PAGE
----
We are all so different from one another. I have been helping people for 30 years and have never met any two people who are even close to being the same. Billions of neurons communicating through a trillion receptors allow for significant differences. Differing life influences, from conception on, provide each of us a novel life path that, 'No man, or woman, has seen before!'
Why We are All so Different
People asked me, “How can you deal with depression day in and day out?” I assured them that I couldn’t. If I were doing this I would be depressed in no time. However, we all have the opportunity to share with others every day. A taxi cab driver talks to his or her 'fares', a teacher to the students and a factory worker with coworkers. As psychiatrists we are allowed the privilege to know those we serve, their life histories, who they care about and why. In the big picture, it doesn’t really matter how any of us are given to help those we serve. The love of life comes from the relationships we form while serving. When I worked at Ford Motor Company hanging left front cars doors. I thought to myself, “Whoever buys this car can be assured that someone leaning against this door will be safe.”
The truth is, there aren’t any two relationships that are alike, no two parents who parent alike and no two people who feel the same about their spiritual source. Each of us is unique, differing in many wonderful ways. Each of us is guided to encounter a little something different while on this earth. And…in each of us, there is a message we carry for those in this world with whom we take the time to form a relationship.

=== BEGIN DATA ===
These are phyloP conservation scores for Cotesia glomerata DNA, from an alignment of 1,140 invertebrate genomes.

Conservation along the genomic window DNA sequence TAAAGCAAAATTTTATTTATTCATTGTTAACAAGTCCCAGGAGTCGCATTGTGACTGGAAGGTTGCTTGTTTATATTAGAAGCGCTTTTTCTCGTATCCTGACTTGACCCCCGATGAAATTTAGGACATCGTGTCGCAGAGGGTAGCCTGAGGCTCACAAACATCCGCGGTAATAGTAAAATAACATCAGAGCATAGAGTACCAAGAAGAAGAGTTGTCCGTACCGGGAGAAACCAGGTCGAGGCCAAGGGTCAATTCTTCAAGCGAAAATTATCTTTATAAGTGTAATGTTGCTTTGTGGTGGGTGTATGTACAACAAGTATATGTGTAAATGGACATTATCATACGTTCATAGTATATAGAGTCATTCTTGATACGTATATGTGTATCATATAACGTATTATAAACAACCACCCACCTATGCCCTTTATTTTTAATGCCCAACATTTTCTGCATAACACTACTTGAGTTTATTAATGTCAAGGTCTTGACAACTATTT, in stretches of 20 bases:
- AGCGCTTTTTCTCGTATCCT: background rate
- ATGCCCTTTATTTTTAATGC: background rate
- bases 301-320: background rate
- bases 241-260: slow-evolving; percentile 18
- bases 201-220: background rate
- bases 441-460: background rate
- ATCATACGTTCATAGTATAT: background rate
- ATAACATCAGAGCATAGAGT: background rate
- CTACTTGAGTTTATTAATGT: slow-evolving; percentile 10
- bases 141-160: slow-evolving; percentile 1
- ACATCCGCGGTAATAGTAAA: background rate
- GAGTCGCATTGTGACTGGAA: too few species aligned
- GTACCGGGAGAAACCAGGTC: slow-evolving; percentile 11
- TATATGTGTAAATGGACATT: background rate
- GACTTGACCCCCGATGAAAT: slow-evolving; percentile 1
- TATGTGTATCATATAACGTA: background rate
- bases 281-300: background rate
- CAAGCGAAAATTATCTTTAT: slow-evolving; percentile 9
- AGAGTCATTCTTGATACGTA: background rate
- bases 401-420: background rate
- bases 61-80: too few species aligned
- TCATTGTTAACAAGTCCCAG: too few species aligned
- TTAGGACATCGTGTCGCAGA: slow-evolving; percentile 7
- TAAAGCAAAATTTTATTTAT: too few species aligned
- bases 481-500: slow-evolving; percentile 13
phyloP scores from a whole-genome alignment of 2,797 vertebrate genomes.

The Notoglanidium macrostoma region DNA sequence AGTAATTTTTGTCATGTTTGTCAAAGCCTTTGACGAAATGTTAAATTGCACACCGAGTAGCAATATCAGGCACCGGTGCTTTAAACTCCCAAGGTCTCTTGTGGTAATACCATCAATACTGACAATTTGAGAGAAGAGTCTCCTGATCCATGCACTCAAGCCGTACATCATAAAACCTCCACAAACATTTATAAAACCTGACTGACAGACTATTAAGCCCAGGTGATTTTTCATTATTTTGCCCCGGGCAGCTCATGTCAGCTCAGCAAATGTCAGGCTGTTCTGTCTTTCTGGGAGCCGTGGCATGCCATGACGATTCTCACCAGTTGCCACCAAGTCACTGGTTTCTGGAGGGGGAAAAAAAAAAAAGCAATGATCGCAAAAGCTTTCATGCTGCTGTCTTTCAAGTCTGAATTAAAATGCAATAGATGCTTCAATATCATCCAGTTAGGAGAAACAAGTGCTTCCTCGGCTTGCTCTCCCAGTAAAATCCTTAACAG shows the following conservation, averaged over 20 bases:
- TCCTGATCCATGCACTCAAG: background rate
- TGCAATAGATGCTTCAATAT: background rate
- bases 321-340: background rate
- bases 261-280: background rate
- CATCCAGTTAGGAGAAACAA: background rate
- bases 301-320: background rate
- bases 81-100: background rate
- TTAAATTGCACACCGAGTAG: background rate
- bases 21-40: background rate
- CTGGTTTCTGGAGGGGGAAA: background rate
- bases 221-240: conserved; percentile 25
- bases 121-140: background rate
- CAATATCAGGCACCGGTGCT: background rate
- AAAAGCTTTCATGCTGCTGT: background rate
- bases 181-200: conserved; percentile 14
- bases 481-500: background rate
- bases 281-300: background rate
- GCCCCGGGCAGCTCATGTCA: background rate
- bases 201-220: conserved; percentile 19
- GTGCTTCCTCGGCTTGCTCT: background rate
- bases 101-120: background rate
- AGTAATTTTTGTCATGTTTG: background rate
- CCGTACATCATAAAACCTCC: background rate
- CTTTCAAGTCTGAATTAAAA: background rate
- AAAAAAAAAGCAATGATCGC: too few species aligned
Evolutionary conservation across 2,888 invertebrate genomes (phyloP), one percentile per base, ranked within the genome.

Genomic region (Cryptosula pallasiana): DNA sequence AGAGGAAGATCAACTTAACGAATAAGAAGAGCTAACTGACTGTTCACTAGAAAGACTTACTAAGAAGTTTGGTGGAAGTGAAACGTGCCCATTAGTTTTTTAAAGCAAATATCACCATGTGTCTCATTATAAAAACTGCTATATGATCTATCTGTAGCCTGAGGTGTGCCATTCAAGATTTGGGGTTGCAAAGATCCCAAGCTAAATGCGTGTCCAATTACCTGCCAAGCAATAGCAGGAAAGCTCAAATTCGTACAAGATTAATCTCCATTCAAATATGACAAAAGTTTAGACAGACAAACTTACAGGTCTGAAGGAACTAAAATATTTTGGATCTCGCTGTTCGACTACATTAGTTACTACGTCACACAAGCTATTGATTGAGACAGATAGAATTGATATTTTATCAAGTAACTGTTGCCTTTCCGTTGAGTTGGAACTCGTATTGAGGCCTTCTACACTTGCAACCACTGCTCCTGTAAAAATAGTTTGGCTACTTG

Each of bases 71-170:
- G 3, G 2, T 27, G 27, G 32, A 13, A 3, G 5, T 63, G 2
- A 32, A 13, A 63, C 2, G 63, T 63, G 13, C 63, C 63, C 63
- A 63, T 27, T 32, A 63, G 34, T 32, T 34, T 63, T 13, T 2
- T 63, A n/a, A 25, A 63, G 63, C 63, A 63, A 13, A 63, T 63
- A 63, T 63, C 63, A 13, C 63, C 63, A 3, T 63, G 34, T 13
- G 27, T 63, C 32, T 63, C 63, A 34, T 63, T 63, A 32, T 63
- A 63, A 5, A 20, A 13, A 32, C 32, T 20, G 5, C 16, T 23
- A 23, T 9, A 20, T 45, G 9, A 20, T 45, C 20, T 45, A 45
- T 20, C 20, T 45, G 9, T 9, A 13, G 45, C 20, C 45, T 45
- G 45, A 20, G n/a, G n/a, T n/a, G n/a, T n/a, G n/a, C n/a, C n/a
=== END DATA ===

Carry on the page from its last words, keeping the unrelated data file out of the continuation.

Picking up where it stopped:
Varying Degrees of Major Depression
It is also true that depression can be very mild, meeting the minimum criteria for 2-3 weeks. Often this can be associated with a situational stress. Often this may respond to a variety of relatively simple strategies like getting more rest, eating better or learning effective strategies to deal with a life stress. On the other hand, depressive symptoms can hit our life like a tsunami for little to no apparent reason. This type of depression can be relentless and resistant to any number of treatment strategies. The person may be intelligent, well connected, and loved by all, with every human resource imaginable but often their depression rages on.
We often look at this world from the position of our own human experience. We assess life’s questions with whatever knowledge we have attained. When a person experiences a single mild ‘panic attack’ they may not fully comprehend the devastation someone else feels who has suffered continuous severe panic attacks for years. In the same manner, if a person has experienced a single mild form of situational depression, their understanding of someone with a long standing severe depression may be limited.
We have a number of human characteristics that, at times, seem not to serve us very well. A person who has never suffered major depression may question the veracity of the diagnosis or the suffering that a person with depressive symptoms experiences. These can cause suffering and here is when we begin to reach for something outside our usual understandings to find answers where none seem to exist. This reaching to really hear, understand and touch each other is where the Oneness Approach starts.